More dead guys in suits (and some gals) coming this summer! The finishing touches are being put on my new book Bad Seeds in the Big Apple: Bandits, Killers and Chaos in New York City 1920-1940 as we speak. This book details the un-organized crime element in NYC in the years between the world wars. Scheduled for a July 1, release.

Monday, April 21, 2008

Clap for the Wolfman gonna dig him til the day you die.
Found out that they [they being Hollywood] are remaking the Wolfman and here is a shot of star Benicio del Toro in make-up. I like the fact that they are going back to standard makeup as opposed to the CGI werewolf business thats been the status quo for the past 20 some years.
What does this have to do with dead guys in suits you ask? Well, nothing. I just thought it was cool.

Thursday, April 17, 2008

If you wanna get down, get down on the ground

A large drug operation was uncovered on this date in 1920 when dealer Salvatore Messina was shot down at 4:30 that Saturday afternoon in what detectives called "a fight over cocaine." Their investigation led them to the Brooklyn home of father and son traffickers Giovanni and Louis Mauro, where they found seventy-five thousand dollars worth of the drug as well as a .45. From there the detectives went down the block to in-law Giuseppe Gangarossa's house and uncovered another one hundred and fifty thousand dollars worth of the white powder and an Italian model double barreled .45.
After the raids police said that they had proof that Gangarossa had killed Messina. Louis Mauro admitted to being part of a five hundred-person drug smuggling ring that operated along the Brooklyn water front. He said that sailors mainly brought the stuff in from Italy but that his last shipment came in from Germany. Once he had the cocaine he would sell it to small dealers in New York as well as send larger shipments to a man in Philadelphia.

Need more dead guys in suits? If you have a copy of gangster city check out pages 160-161

Tuesday, April 15, 2008

Harlem Scuffle

Ninety-six years ago two guys, Jerry Goillo and Leonardo Crimni, were shot down in Harlem by two other men but other then the names of the victims not much info was given about the shooting.(Most newspaper space was devoted to news about the Titanic) Police however felt that the gun battle fought later that day between Calogerro Morello and rival Charley Baker was a direct result of the shooting. For info on the latter gun battle and the participants check out Gangster City.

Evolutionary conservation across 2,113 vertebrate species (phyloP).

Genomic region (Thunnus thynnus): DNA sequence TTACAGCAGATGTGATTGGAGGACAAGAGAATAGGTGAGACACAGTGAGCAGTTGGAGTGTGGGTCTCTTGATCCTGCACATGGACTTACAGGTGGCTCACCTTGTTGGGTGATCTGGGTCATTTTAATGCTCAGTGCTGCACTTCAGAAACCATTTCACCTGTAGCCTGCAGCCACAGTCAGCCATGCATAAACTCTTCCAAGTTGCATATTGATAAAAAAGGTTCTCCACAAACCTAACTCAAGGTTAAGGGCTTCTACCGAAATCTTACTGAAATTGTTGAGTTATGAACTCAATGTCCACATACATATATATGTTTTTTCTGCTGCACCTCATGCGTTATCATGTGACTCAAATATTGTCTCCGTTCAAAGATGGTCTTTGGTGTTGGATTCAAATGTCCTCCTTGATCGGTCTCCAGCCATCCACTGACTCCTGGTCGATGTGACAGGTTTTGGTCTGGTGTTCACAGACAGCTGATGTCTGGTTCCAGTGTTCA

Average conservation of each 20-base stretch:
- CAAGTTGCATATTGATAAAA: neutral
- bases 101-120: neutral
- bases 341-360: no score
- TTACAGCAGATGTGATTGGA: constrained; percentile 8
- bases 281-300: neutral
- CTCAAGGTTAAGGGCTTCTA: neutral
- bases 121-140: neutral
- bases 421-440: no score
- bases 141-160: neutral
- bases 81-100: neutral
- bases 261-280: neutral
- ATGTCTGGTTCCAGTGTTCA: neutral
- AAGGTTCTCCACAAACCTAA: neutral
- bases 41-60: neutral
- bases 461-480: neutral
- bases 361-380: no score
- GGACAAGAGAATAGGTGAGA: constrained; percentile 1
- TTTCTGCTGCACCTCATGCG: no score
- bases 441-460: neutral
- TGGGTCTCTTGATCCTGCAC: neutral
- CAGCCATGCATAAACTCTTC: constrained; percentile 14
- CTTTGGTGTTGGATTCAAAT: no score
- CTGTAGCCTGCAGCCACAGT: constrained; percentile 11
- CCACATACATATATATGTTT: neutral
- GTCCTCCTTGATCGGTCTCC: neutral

Today marks the 77th anniversary of Joe "the Boss" Masseria getting gun downed in a Coney Island eatery. But since that story has been told hundreds of times we will instead commerate the putting on the spot of 32-year old Tony De Palma who got his this day six years prior to Masseria.

Pedestrians walking along Mulberry Street noticed a man pacing back and forth as if he was waiting for someone. After a time Tony, a former café owner, turned the corner from Hester street and the pacing man ran up, shot him six times in the face and escaped. The shooting also resulted in the wounding of an innocent bystander when a woman walking across the street dropped after a bullet deflected off the sidewalk and hit her in the ankle.

For the story on Joe "the Boss" Masseria check out Gangster City.

Sunday, April 13, 2008

Sans Francisco

Todays subject is Frank Feddelle. Francisco had been out of jail for five months following a two year stretch in Sing Sing. On this date in 1925 The twenty-four year old gangster, who lived at 178 Union Street, Brooklyn, was talking with two men outside a tenement on the corner of President and Hicks streets when the conversation turned into an argument. At the same time the two men speaking to Feddelle drew their guns and killed the ex-convict with shots to the neck, chest and heart. The gunmen then ran through a tenement and hopped some fences for an escape. Police believed that Feddelle was killed over a bootleggers feud.